• Making agriculture climate resilient, by adopting several no-regret technological and institutional options as well as by undertaking more targeted research, use of big data analytics, and adoption of a science-based and green growth approach;
    • Tackling nutrition and food safety, by diversifying diet, reducing post-harvest losses, encouraging bio-fortifications, empowering women, enforcing food safety standards, improving water sanitation and hygiene, and promoting food safety awareness and nutrition education;
    • Focusing sharply on innovations, incentives and institutions that contribute to enhance productivity, enhance resilience to climate change, incentivize water and energy conservation, and by adopting more conducive regulatory environment such as for exploiting ground water; and
    • Adopting appropriate policies and improving governance such as by reducing distortion caused by the MSP, accelerating rural infrastructure creation, ensuring greater engagement of the state governments, enhancing access to credit and extension services, and expansion of contract farming.

As emphasised by Honourable M. Venkaiah Naidu, Vice-President of India in his foreword, the book ‘provides a sound basis for reflection because they distil important lessons and present an array of policy options for the government to choose from’.

Shyam Khadka is a former senior official of the Food and Agriculture Organization of the United Nations who served as representative in India (2015-18) and was Senior Portfolio Manager in United Nations International Fund for Agricultural Development (1997-2014). An international development professional, Khadka works on policies, programs and projects that aim at developing agriculture, ensuring food security, and reducing poverty globally.

IPS UN Bureau

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In Sri Lanka, Rajapaksas on the Ropes

Asia-Pacific, Civil Society, Crime & Justice, Featured, Headlines, Human Rights, Humanitarian Emergencies, TerraViva United Nations

Opinion

There were widespread reports over the weekend of hundreds of demonstrators demanding the resignation of the family-run Rajapaksa government. Credit: Sunday Times, Sri Lanka

LONDON, Apr 4 2022 (IPS) – With the economy in freefall and basics such as food and fuel in dangerously short supply, there is mounting public anger against a failing and desperate government in Sri Lanka.


‘O tempora, O mores,’ said the Roman orator Cicero in a plaintive cry, denouncing the political and social norms of Rome in 70 BC.

Unlike the Romans, the people of Sri Lanka have not left it to politicians or orators to berate what they perceive as their rudderless rulers. They have taken on the task themselves, going into the streets to decry their government in words more telling and malignant than any Cicero might have employed.

They watch as their once ‘Resplendent Isle’ hurtles downhill while confused rulers try desperately to halt its economic and social collapse.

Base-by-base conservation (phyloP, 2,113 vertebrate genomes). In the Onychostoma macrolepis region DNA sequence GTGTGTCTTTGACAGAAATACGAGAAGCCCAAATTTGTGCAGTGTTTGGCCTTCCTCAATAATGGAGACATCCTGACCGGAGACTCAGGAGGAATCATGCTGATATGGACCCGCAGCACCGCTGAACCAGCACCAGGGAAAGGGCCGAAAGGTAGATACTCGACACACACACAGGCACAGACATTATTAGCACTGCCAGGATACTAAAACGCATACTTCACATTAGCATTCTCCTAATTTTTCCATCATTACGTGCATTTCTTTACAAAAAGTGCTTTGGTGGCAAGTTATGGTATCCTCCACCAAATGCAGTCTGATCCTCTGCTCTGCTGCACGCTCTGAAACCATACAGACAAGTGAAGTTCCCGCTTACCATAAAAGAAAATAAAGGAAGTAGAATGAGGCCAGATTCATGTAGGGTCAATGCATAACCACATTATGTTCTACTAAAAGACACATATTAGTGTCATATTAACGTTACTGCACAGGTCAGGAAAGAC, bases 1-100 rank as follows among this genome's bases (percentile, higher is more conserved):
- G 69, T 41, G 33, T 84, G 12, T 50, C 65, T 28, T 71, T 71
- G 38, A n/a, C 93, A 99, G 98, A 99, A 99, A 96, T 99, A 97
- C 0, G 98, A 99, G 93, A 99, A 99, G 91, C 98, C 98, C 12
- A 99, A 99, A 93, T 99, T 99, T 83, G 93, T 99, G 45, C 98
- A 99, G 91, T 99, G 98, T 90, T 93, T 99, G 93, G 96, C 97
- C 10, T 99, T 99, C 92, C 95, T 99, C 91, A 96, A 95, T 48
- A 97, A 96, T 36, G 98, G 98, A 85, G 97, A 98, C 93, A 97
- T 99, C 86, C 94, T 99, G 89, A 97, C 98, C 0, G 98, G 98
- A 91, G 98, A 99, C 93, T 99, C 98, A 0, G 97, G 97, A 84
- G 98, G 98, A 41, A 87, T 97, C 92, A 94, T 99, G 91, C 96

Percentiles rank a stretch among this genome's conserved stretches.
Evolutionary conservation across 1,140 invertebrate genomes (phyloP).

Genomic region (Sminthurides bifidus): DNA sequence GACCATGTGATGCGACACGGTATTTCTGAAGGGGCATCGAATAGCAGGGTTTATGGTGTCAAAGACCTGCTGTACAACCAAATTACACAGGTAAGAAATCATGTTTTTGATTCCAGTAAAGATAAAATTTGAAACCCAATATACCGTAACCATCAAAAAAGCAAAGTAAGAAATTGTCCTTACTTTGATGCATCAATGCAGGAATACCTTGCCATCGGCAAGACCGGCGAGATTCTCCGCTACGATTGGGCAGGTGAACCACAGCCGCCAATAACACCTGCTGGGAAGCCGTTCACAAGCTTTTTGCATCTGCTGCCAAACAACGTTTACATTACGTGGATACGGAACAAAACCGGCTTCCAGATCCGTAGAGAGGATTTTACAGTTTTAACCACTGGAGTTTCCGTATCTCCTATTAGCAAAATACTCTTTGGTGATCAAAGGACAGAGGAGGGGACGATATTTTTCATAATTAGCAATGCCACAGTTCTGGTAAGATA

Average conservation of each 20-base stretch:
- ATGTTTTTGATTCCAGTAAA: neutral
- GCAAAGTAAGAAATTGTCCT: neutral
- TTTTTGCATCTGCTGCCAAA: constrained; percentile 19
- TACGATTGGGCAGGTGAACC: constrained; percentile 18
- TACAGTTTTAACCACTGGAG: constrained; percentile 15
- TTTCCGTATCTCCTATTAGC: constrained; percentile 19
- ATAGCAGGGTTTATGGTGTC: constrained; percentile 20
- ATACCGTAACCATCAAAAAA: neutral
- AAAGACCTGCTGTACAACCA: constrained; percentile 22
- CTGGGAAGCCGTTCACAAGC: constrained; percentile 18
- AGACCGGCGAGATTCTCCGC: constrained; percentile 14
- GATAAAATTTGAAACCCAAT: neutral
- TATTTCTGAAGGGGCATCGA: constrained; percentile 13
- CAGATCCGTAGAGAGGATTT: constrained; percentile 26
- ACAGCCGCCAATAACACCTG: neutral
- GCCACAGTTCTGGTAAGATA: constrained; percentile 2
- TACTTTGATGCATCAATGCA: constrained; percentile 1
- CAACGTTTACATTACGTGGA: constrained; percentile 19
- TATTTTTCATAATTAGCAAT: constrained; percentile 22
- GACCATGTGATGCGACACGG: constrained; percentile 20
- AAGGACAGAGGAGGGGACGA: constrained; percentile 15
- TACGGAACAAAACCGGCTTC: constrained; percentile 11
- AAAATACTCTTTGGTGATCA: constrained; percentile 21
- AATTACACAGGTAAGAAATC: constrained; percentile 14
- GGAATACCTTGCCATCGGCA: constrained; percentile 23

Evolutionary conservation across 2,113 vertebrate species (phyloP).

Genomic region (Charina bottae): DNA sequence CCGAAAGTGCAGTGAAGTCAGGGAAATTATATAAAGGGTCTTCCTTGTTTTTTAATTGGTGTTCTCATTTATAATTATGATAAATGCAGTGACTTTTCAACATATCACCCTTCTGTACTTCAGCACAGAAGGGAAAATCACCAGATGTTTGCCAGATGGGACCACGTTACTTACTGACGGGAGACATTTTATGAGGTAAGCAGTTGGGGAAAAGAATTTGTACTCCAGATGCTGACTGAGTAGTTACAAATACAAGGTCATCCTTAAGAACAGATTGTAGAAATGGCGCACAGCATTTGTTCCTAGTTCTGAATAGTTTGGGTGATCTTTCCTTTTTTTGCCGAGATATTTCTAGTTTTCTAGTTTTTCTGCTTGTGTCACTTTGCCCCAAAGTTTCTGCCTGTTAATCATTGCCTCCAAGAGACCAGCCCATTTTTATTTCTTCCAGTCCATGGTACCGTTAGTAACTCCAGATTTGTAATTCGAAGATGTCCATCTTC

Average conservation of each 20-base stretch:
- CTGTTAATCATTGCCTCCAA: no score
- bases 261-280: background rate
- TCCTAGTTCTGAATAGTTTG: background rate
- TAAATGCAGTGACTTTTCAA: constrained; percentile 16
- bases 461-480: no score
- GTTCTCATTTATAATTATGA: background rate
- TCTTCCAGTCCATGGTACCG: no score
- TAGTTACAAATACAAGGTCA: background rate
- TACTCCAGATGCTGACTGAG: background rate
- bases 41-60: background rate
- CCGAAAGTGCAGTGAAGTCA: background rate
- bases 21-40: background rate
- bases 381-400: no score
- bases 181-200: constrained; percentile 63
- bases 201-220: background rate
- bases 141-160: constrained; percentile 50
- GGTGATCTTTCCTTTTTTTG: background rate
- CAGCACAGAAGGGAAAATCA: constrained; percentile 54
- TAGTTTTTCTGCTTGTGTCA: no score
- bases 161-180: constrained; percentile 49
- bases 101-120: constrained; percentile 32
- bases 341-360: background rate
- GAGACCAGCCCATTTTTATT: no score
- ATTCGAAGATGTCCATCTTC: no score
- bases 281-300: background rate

Never in the history of modern Sri Lanka have its citizens queued up for hours to purchase one or two cylinders of cooking gas or a few litres of petrol or kerosene, while a wide range of other shortages continue to plague the country.

If in Ukraine civilians are dying because of the indiscriminate and inconsiderate shelling and bombing by Russian forces, in Sri Lanka they are dying on their feet, some having waited for pre-dawn hours for gas or kerosene to cook what little food they could muster to feed hungry families.

As I write this in late March, reports are pouring in of four people from different parts of the country dying within 48 hours. That is not surprising at a time when the Covid pandemic still persists.

But these four died while waiting in gas or petrol queues, three of then possibly of exhaustion after standing for many hours, and the fourth of stab wounds during an altercation at a filling station.

Today, history is being made. But it is not in the manner the country’s rulers –the powerful Rajapaksa family from Sri Lanka’s south, whose political antecedents go back to the 1930s–ever expected.

Today, the wheel of political fortune has inexorably turned.

It was over a decade ago that two of the Rajapaksa brothers, Mahinda and Gotabaya, were hailed as national heroes for their roles in defeating the dreaded Tamil Tiger separatists in May 2009, after a war that lasted nearly three decades.

Mahinda was then Sri Lanka’s president and Gotabaya his defence secretary.

In April 2019, a couple of days after jihadist terrorists suicide-bombed three churches and three luxury hotels on Easter Sunday, killing some 270 locals and foreigners and wounding another 500, Gotabaya Rajapaksa announced his presidential ambitions.

Politically untested, the former military officer promised enhanced national security, peace, political stability, economic recovery and preservation of Sri Lanka’s 2500-year Buddhist heritage.

In November that year he won the presidential election with 6.9 million votes and in August 2020 Mahinda Rajapaksa led the Sri Lanka People’s Party (SLPP) to victory at the parliamentary election with a near two-thirds majority.